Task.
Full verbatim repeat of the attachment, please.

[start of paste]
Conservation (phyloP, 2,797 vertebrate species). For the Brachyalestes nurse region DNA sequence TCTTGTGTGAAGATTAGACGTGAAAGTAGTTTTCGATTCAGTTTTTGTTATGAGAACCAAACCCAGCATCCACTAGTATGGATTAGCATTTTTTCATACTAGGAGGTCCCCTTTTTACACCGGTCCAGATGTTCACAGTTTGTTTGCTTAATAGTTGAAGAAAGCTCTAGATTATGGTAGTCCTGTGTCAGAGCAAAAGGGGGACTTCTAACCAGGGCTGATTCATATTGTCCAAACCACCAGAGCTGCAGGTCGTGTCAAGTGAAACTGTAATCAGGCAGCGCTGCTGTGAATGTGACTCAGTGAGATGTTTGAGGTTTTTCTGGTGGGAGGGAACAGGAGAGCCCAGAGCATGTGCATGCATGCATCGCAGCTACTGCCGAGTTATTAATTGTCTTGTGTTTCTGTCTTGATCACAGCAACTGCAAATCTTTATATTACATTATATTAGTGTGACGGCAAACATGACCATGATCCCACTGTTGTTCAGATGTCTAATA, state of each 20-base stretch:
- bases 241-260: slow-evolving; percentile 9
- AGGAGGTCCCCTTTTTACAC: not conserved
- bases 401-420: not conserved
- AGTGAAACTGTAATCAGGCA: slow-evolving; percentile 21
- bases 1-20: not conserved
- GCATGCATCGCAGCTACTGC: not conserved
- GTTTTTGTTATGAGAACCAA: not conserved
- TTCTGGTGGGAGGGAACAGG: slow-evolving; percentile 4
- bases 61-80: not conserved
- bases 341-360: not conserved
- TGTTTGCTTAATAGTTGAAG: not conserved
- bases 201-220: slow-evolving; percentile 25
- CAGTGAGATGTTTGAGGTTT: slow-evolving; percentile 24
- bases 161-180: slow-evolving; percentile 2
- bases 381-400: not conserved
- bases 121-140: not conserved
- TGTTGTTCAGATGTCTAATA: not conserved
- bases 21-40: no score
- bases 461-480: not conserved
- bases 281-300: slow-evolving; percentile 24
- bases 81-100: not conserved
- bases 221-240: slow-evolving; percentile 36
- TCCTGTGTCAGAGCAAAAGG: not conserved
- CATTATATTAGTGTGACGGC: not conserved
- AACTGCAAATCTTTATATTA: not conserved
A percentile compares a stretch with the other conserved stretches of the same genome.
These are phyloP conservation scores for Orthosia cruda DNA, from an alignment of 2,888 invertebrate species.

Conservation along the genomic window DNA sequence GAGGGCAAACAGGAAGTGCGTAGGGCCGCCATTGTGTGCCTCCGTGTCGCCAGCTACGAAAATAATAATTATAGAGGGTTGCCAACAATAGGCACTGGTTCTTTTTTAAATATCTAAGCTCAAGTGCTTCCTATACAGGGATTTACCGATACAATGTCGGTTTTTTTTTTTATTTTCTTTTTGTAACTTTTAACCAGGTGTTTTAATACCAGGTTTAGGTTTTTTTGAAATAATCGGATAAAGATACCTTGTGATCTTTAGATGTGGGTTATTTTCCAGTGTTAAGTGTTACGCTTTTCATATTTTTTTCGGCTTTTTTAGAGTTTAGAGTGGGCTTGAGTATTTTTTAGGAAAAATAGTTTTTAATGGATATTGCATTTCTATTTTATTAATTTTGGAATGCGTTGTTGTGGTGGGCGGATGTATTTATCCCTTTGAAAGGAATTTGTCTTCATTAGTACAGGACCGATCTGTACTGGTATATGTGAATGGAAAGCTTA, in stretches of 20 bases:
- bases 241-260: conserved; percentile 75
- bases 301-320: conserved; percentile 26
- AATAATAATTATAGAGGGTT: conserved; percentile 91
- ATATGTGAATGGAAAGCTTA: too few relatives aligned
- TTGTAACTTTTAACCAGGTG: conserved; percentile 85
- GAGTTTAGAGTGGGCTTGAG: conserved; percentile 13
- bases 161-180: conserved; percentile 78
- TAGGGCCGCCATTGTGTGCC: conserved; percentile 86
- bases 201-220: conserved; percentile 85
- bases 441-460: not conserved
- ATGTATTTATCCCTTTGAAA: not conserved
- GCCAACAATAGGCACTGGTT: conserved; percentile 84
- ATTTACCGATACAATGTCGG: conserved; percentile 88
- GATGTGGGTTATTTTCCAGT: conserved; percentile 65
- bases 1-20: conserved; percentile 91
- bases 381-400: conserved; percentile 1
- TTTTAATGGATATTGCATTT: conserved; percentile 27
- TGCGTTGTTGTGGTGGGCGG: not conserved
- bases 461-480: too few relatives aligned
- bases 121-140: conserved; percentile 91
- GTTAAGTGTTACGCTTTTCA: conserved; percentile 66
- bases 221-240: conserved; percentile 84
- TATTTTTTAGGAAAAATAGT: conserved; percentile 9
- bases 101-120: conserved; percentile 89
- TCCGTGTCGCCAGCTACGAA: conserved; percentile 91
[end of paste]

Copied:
Conservation (phyloP, 2,797 vertebrate species). For the Brachyalestes nurse region DNA sequence TCTTGTGTGAAGATTAGACGTGAAAGTAGTTTTCGATTCAGTTTTTGTTATGAGAACCAAACCCAGCATCCACTAGTATGGATTAGCATTTTTTCATACTAGGAGGTCCCCTTTTTACACCGGTCCAGATGTTCACAGTTTGTTTGCTTAATAGTTGAAGAAAGCTCTAGATTATGGTAGTCCTGTGTCAGAGCAAAAGGGGGACTTCTAACCAGGGCTGATTCATATTGTCCAAACCACCAGAGCTGCAGGTCGTGTCAAGTGAAACTGTAATCAGGCAGCGCTGCTGTGAATGTGACTCAGTGAGATGTTTGAGGTTTTTCTGGTGGGAGGGAACAGGAGAGCCCAGAGCATGTGCATGCATGCATCGCAGCTACTGCCGAGTTATTAATTGTCTTGTGTTTCTGTCTTGATCACAGCAACTGCAAATCTTTATATTACATTATATTAGTGTGACGGCAAACATGACCATGATCCCACTGTTGTTCAGATGTCTAATA, state of each 20-base stretch:
- bases 241-260: slow-evolving; percentile 9
- AGGAGGTCCCCTTTTTACAC: not conserved
- bases 401-420: not conserved
- AGTGAAACTGTAATCAGGCA: slow-evolving; percentile 21
- bases 1-20: not conserved
- GCATGCATCGCAGCTACTGC: not conserved
- GTTTTTGTTATGAGAACCAA: not conserved
- TTCTGGTGGGAGGGAACAGG: slow-evolving; percentile 4
- bases 61-80: not conserved
- bases 341-360: not conserved
- TGTTTGCTTAATAGTTGAAG: not conserved
- bases 201-220: slow-evolving; percentile 25
- CAGTGAGATGTTTGAGGTTT: slow-evolving; percentile 24
- bases 161-180: slow-evolving; percentile 2
- bases 381-400: not conserved
- bases 121-140: not conserved
- TGTTGTTCAGATGTCTAATA: not conserved
- bases 21-40: no score
- bases 461-480: not conserved
- bases 281-300: slow-evolving; percentile 24
- bases 81-100: not conserved
- bases 221-240: slow-evolving; percentile 36
- TCCTGTGTCAGAGCAAAAGG: not conserved
- CATTATATTAGTGTGACGGC: not conserved
- AACTGCAAATCTTTATATTA: not conserved
A percentile compares a stretch with the other conserved stretches of the same genome.
These are phyloP conservation scores for Orthosia cruda DNA, from an alignment of 2,888 invertebrate species.

Conservation along the genomic window DNA sequence GAGGGCAAACAGGAAGTGCGTAGGGCCGCCATTGTGTGCCTCCGTGTCGCCAGCTACGAAAATAATAATTATAGAGGGTTGCCAACAATAGGCACTGGTTCTTTTTTAAATATCTAAGCTCAAGTGCTTCCTATACAGGGATTTACCGATACAATGTCGGTTTTTTTTTTTATTTTCTTTTTGTAACTTTTAACCAGGTGTTTTAATACCAGGTTTAGGTTTTTTTGAAATAATCGGATAAAGATACCTTGTGATCTTTAGATGTGGGTTATTTTCCAGTGTTAAGTGTTACGCTTTTCATATTTTTTTCGGCTTTTTTAGAGTTTAGAGTGGGCTTGAGTATTTTTTAGGAAAAATAGTTTTTAATGGATATTGCATTTCTATTTTATTAATTTTGGAATGCGTTGTTGTGGTGGGCGGATGTATTTATCCCTTTGAAAGGAATTTGTCTTCATTAGTACAGGACCGATCTGTACTGGTATATGTGAATGGAAAGCTTA, in stretches of 20 bases:
- bases 241-260: conserved; percentile 75
- bases 301-320: conserved; percentile 26
- AATAATAATTATAGAGGGTT: conserved; percentile 91
- ATATGTGAATGGAAAGCTTA: too few relatives aligned
- TTGTAACTTTTAACCAGGTG: conserved; percentile 85
- GAGTTTAGAGTGGGCTTGAG: conserved; percentile 13
- bases 161-180: conserved; percentile 78
- TAGGGCCGCCATTGTGTGCC: conserved; percentile 86
- bases 201-220: conserved; percentile 85
- bases 441-460: not conserved
- ATGTATTTATCCCTTTGAAA: not conserved
- GCCAACAATAGGCACTGGTT: conserved; percentile 84
- ATTTACCGATACAATGTCGG: conserved; percentile 88
- GATGTGGGTTATTTTCCAGT: conserved; percentile 65
- bases 1-20: conserved; percentile 91
- bases 381-400: conserved; percentile 1
- TTTTAATGGATATTGCATTT: conserved; percentile 27
- TGCGTTGTTGTGGTGGGCGG: not conserved
- bases 461-480: too few relatives aligned
- bases 121-140: conserved; percentile 91
- GTTAAGTGTTACGCTTTTCA: conserved; percentile 66
- bases 221-240: conserved; percentile 84
- TATTTTTTAGGAAAAATAGT: conserved; percentile 9
- bases 101-120: conserved; percentile 89
- TCCGTGTCGCCAGCTACGAA: conserved; percentile 91